Ever take an image in a hurry, only to be disappointed later because it isn’t what you expected. It’s not crisp, and there is no way you can blow it up to the large image you originally had in you mind.
It’s time to invest in a tripod.
When you think about tripods, do you think bulky equipment that makes it nearly impossible to take pictures quickly? By the time you set it up, level it out, connect your camera, get it into the right position, the image is long gone.
Well with today’s equipment, it doesn’t have to be tedious.
Tripods in general come in three separate types: heavy duty, compact, and mini. Depending on the type of photography you do, you may have a need for all three at different times.
Tripods come in many sizes and weights, with many different features, and ready to support different weight levels.
Tripods are made out of many different types of materials, and can at times be very heavy, especially if you are walking long distances to your subject. How do you most often shoot? Choose a weight level that matches how you shoot. Also look at the type of equipment you’ll be placing on the tripod. Tripods are built to support different weight levels. The last thing you want is your camera falling or tipping because the tripod can’t support it.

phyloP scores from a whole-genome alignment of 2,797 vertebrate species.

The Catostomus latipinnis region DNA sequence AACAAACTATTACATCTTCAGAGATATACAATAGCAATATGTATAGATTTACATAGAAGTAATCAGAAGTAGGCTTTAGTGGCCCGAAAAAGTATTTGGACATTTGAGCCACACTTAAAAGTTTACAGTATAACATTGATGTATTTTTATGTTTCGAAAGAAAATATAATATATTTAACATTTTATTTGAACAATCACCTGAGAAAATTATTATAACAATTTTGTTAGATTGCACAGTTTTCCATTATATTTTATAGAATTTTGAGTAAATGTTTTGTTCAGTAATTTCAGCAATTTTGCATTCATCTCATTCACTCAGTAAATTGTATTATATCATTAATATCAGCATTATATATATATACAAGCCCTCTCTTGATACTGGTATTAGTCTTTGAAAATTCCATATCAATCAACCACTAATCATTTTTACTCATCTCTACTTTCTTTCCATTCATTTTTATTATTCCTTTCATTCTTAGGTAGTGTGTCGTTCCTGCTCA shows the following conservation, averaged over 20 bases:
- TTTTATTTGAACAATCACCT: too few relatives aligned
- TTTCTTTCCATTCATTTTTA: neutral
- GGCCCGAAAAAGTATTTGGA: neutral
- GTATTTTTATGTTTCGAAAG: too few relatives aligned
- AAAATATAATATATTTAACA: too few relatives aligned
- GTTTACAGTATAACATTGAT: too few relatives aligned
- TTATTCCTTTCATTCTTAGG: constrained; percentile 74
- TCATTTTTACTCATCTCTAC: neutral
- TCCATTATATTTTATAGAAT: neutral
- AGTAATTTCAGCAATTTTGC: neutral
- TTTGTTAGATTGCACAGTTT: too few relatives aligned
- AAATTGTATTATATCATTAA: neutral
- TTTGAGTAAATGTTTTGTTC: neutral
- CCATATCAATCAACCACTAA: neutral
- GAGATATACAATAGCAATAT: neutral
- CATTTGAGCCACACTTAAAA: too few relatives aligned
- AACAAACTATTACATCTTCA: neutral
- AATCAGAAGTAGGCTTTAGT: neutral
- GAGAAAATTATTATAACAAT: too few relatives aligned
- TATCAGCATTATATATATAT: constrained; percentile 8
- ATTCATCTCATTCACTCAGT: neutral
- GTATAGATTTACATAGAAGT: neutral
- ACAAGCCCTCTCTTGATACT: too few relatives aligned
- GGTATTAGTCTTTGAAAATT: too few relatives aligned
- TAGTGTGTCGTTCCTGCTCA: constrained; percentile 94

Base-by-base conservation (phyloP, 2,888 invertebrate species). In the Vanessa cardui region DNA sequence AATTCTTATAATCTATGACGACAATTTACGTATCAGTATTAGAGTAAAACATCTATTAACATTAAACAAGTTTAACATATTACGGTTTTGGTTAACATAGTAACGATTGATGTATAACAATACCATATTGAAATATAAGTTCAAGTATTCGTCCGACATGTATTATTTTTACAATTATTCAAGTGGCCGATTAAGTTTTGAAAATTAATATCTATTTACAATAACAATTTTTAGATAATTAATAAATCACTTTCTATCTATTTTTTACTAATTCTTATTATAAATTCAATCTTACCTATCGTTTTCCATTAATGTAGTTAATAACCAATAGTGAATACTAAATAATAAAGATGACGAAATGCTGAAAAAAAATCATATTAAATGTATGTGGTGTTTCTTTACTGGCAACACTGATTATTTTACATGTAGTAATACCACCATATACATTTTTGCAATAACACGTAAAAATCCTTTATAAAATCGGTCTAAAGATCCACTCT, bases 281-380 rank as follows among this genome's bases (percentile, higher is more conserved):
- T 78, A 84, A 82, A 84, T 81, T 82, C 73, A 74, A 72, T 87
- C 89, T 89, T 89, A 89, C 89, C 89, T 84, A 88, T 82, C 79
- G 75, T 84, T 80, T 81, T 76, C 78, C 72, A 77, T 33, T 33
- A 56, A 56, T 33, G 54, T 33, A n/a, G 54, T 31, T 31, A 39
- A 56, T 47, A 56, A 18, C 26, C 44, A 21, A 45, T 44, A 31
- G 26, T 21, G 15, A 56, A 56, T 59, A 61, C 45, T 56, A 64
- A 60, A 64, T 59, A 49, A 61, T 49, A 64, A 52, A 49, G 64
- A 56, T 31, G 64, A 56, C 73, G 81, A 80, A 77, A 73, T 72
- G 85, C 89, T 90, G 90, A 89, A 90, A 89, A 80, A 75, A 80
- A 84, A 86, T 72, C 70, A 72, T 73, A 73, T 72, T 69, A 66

Depending on the type of photography you do, you’ll also want the ability to reach different height levels. Some come with a telescoping center column to add even more height, yet keep it compact and easy to transport.
Legs will come with different section levels. Two and three is pretty typical, but I have seen them with up to five sections. The more sections, the more compact, and in most cases provide with more stability with its sturdy construction. Two sections is easier to handle, and can come in handy for quick shoots. With both types of tripods, you’ll also want to consider leg locks. Different manufacturers build different types of locking mechanisms. We personally have always preferred the flip locking systems
Keep in mind that you can buy tripods either with or without a head, so make sure you know what you are getting before you buy.
Tripods typically come with two types of heads:
Pan and tilt – these provide a ton of stability because you can move the camera up & down, side to side, and lock it in place when you find the shot you are looking for. They are a bit tougher to move and get into the exact place you are looking for, but is often a great choice if you are looking for stability.
Ball and pistol grip – our choice for weddings. The pistol grip makes it easy to find your shot quickly. And with the ball and socket head, you have the freedom to move your camera in any direction.
And when the situation calls for something else, you may want to invest in some of the tabletop or mini tripods for being able to shoot anything, anywhere.
Give Gary Fong’s point-and-shoot tripod a try for quick group shots.
Or try out the Gorillapod flexible tripod for pro cameras.